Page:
Gary Klein’s “Seeing What Others Don’t” began as a pile of newspaper articles that highlighted actions taken as a result of some kind of insight. The stories of insight illustrated how insightful decisions were made by all kinds of people. As his pile grew, so did his curiosity. Klein began to investigate the stories and began to understand how insight is sparked and what allows us to make sense of contradictory facts. His findings are broken out in three parts: How insight is triggered; what interferes with insight; and ways to foster insight. The book is filled with interesting, relatable stories that illustrate each concept.What I took from the book is that there are ways you can prepare yourself for insights to strike. However, not everyone will see the same things in the same ways, and the insight you might have may go unnoticed. Further, by doing the things that help you to be “insightful” you may be thwarting your insight!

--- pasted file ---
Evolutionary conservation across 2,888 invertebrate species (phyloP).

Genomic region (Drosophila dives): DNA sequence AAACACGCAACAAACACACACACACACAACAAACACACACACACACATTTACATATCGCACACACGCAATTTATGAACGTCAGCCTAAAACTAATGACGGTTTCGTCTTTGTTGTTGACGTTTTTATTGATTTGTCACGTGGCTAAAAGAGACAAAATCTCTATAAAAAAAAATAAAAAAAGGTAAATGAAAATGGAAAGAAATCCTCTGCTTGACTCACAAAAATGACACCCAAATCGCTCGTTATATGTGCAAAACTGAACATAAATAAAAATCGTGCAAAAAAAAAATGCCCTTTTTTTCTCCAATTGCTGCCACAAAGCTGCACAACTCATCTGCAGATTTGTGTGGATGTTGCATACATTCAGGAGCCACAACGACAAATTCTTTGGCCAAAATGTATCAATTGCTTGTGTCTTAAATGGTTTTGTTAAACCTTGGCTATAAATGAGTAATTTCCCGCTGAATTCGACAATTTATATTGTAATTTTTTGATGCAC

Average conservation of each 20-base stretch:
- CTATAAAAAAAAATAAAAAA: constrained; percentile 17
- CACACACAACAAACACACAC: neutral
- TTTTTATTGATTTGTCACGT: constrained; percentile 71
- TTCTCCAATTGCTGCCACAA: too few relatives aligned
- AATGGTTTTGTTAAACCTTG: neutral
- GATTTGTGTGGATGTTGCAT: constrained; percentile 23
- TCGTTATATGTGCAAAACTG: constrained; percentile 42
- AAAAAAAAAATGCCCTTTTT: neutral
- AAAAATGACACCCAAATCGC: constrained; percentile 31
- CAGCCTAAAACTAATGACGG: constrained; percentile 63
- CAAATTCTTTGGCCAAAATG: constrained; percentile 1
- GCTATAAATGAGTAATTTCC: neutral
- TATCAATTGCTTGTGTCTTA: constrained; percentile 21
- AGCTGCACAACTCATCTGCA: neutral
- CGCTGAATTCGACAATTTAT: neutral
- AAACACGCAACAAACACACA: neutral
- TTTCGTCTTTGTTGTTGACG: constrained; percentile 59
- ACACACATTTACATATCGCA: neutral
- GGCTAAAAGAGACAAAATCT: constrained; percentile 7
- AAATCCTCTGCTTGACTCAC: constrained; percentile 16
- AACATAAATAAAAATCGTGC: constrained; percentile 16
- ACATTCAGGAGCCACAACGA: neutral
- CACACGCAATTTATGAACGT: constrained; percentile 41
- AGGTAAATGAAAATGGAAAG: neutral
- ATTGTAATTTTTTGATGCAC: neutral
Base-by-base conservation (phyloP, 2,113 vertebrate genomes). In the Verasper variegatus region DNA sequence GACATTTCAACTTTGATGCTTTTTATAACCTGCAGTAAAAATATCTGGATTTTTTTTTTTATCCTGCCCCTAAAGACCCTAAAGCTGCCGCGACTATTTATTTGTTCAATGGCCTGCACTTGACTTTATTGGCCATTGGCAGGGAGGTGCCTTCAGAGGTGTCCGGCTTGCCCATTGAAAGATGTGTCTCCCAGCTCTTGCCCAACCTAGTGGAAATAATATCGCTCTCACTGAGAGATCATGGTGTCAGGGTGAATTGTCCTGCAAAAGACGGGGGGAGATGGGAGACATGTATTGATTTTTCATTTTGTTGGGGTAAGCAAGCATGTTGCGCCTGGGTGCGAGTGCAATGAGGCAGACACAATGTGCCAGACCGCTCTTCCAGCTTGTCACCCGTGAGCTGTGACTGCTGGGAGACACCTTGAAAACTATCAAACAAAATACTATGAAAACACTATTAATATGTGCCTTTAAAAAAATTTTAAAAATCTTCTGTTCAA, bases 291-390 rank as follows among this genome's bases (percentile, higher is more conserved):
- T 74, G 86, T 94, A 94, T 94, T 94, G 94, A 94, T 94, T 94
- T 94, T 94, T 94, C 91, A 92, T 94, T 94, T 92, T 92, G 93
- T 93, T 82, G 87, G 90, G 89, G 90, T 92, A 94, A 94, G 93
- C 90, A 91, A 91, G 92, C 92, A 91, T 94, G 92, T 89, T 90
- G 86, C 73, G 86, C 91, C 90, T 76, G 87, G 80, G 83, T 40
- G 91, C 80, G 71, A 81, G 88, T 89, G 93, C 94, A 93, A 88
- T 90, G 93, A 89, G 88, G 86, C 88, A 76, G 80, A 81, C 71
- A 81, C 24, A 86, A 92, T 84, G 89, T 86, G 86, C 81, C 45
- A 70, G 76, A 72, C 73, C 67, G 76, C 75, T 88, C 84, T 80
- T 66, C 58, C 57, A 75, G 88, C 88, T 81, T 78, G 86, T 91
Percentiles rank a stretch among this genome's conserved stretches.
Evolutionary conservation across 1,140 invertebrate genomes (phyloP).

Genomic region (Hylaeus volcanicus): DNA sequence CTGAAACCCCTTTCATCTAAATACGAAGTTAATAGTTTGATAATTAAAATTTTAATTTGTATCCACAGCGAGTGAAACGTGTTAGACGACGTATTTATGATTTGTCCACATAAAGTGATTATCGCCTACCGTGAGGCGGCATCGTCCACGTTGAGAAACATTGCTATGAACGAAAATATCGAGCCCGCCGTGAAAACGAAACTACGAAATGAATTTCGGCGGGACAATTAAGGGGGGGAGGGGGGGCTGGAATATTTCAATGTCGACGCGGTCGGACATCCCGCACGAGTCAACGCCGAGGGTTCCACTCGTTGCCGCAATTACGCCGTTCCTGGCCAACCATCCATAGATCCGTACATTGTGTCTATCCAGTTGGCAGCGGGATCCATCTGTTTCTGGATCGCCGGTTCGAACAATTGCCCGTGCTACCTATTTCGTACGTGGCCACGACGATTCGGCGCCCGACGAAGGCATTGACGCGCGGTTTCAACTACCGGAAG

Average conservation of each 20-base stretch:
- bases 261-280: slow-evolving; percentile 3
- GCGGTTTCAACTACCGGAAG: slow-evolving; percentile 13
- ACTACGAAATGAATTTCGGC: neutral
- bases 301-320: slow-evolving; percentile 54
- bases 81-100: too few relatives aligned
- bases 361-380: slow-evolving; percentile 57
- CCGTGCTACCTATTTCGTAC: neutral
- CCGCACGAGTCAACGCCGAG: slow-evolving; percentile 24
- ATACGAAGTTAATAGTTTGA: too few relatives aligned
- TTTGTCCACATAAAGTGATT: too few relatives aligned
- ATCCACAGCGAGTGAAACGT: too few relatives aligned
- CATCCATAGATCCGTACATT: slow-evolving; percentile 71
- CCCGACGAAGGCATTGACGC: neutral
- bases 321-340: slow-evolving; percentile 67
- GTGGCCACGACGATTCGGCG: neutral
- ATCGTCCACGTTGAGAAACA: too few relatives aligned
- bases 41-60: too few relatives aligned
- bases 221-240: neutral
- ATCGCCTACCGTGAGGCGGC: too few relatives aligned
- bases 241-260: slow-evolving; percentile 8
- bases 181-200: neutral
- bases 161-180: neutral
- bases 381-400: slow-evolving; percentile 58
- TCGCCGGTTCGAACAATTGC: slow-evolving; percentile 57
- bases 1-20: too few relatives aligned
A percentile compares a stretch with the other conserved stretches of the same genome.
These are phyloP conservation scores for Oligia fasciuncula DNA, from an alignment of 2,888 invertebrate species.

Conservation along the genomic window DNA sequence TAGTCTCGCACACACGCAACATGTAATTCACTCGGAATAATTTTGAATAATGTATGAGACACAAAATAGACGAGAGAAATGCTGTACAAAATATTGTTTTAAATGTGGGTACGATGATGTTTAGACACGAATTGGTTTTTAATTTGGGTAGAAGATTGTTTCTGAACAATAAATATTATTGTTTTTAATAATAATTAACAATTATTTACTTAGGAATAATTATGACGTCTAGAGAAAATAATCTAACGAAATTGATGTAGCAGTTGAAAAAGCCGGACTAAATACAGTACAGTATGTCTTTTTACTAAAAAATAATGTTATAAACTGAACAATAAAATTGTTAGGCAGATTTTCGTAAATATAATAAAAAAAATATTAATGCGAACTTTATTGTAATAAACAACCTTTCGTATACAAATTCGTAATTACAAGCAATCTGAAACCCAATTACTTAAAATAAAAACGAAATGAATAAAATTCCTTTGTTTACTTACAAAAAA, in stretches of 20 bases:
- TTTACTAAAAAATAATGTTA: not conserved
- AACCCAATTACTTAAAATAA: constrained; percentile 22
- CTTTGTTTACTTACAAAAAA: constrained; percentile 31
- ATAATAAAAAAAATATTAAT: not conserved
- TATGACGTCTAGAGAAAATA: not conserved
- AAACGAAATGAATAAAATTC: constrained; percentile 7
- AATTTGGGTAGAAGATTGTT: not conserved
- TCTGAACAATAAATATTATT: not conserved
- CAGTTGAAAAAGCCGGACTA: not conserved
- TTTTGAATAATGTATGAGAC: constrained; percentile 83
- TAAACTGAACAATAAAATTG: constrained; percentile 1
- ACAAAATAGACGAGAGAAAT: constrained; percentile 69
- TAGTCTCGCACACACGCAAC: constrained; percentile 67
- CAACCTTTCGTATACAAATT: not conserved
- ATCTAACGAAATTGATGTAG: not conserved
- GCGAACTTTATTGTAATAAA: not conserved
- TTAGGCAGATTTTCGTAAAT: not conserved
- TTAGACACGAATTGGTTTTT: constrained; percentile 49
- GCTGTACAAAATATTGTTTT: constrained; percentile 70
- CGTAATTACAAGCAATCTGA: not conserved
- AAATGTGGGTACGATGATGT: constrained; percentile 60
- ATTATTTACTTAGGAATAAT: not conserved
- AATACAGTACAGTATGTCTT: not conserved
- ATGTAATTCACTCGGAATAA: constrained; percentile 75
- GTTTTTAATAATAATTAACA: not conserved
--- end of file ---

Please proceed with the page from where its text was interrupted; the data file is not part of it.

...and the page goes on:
If you like research books that bury you in data, you might not like this book. However, if you want to have fun along with your learning, you will enjoy this book. It is written in the style of books by Macolm Gladwell, Chip and Dan Heath, Dan Ariely and the Freakonomics guys (Leavitt and Dubner). If you like their style of writing, chances are that you will like Klein as well.